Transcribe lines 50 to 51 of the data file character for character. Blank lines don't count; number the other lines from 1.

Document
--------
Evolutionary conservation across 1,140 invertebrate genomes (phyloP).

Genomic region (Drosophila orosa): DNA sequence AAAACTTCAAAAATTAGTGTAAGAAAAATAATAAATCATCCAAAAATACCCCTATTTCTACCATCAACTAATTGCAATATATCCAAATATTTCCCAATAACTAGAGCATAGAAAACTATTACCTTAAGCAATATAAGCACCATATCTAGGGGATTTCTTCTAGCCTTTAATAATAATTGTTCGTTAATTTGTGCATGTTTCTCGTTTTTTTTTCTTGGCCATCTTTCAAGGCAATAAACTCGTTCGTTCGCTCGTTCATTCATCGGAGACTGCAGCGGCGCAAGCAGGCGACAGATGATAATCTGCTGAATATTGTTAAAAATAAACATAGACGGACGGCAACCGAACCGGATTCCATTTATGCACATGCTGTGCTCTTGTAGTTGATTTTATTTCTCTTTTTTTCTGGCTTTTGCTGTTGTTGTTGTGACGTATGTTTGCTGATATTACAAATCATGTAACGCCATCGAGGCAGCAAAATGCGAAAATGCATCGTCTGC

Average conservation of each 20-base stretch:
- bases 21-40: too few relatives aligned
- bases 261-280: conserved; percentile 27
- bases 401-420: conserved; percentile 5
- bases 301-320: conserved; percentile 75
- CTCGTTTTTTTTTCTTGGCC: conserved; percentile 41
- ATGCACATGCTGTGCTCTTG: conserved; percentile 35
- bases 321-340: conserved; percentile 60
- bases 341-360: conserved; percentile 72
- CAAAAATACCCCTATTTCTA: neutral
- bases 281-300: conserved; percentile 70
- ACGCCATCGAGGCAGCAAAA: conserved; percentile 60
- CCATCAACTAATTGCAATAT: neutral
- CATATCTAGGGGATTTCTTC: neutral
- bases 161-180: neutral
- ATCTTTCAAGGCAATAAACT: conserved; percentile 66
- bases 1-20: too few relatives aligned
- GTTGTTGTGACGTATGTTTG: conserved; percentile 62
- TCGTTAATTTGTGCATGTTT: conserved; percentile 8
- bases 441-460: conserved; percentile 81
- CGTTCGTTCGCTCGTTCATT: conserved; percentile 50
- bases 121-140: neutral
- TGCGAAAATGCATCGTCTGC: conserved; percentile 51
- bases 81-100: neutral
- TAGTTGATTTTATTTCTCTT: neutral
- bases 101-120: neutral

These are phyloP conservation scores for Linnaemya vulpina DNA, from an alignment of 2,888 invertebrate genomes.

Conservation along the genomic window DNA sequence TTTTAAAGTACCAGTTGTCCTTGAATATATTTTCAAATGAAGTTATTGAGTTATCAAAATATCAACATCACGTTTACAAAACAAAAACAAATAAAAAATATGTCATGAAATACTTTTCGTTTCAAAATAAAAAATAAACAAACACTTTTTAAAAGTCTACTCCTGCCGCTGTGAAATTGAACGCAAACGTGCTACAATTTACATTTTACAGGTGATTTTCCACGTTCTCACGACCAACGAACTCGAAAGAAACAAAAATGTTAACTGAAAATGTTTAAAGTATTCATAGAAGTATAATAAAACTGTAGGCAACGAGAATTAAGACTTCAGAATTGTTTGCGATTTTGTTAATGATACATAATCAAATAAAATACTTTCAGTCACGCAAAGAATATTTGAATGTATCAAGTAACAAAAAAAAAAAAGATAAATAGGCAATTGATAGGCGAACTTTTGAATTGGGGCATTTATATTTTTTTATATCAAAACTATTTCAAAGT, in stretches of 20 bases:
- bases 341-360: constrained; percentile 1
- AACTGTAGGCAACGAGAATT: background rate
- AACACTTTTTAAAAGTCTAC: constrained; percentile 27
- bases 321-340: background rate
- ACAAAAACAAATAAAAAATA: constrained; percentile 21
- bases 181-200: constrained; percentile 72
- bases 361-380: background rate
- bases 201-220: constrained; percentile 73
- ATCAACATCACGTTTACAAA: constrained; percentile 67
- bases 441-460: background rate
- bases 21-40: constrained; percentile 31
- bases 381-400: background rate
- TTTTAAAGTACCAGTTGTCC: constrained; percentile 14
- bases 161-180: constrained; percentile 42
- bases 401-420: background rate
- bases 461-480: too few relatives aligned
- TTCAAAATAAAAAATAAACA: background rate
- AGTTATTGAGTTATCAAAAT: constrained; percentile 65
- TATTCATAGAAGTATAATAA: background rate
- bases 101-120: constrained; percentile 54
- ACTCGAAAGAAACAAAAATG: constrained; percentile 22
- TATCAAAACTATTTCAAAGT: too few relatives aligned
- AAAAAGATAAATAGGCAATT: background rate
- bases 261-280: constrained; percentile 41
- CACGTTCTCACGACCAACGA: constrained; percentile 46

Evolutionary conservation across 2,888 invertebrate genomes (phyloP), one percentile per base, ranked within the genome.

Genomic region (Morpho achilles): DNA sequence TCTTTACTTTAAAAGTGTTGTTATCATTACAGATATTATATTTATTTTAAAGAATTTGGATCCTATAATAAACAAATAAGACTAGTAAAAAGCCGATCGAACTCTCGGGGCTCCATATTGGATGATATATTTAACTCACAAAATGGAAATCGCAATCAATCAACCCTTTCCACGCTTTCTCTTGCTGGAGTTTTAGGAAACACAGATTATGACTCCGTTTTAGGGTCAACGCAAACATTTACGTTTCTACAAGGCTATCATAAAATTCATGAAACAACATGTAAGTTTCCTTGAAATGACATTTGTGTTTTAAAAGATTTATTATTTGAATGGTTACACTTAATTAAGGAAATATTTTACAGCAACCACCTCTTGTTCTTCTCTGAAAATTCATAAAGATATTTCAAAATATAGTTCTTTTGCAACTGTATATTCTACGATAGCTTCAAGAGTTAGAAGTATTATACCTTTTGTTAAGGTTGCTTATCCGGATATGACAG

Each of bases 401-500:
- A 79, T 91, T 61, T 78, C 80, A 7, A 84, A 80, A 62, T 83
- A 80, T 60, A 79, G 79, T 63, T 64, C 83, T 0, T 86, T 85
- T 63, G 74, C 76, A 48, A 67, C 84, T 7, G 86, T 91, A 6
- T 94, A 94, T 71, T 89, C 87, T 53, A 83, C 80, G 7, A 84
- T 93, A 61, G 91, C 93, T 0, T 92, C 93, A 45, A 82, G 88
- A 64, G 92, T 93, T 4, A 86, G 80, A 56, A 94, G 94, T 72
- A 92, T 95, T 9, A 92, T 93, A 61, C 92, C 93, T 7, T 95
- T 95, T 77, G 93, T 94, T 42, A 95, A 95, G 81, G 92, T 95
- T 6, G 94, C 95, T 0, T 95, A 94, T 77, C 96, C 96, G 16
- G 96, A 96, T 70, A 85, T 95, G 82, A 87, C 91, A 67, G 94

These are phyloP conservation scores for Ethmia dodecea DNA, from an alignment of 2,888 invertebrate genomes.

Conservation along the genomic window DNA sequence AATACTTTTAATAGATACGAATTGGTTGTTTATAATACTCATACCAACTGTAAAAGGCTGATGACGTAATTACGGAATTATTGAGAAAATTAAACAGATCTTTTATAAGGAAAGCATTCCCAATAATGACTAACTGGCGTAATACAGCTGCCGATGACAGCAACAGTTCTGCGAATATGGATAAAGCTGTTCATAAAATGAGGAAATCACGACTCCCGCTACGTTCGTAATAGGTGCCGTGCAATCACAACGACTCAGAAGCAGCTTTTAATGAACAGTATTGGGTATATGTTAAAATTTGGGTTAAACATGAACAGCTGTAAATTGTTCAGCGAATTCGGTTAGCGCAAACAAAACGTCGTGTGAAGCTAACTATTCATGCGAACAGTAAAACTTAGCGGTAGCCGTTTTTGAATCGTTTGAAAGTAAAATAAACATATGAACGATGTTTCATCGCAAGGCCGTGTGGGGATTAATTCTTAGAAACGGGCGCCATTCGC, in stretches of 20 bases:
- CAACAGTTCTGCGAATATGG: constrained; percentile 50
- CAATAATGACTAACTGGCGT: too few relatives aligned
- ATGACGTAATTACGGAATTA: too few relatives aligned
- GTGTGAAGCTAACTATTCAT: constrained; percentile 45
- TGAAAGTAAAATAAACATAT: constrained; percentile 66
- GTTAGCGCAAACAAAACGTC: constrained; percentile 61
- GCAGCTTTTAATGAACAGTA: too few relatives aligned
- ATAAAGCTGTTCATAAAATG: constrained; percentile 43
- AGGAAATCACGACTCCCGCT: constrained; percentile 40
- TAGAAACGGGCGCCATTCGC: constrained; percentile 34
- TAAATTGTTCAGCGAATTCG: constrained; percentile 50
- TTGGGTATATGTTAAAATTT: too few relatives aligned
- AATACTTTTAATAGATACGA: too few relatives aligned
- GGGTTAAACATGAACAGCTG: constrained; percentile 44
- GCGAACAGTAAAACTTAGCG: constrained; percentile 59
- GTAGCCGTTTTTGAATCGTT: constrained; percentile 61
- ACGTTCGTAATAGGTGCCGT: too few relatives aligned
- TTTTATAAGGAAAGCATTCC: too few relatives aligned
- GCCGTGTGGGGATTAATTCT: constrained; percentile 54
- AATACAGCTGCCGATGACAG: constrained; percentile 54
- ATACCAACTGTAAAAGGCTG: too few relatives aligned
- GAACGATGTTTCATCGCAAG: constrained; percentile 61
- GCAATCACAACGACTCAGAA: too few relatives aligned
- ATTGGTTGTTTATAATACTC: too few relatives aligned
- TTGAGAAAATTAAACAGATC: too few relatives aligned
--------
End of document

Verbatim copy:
- bases 101-120: constrained; percentile 54
- ACTCGAAAGAAACAAAAATG: constrained; percentile 22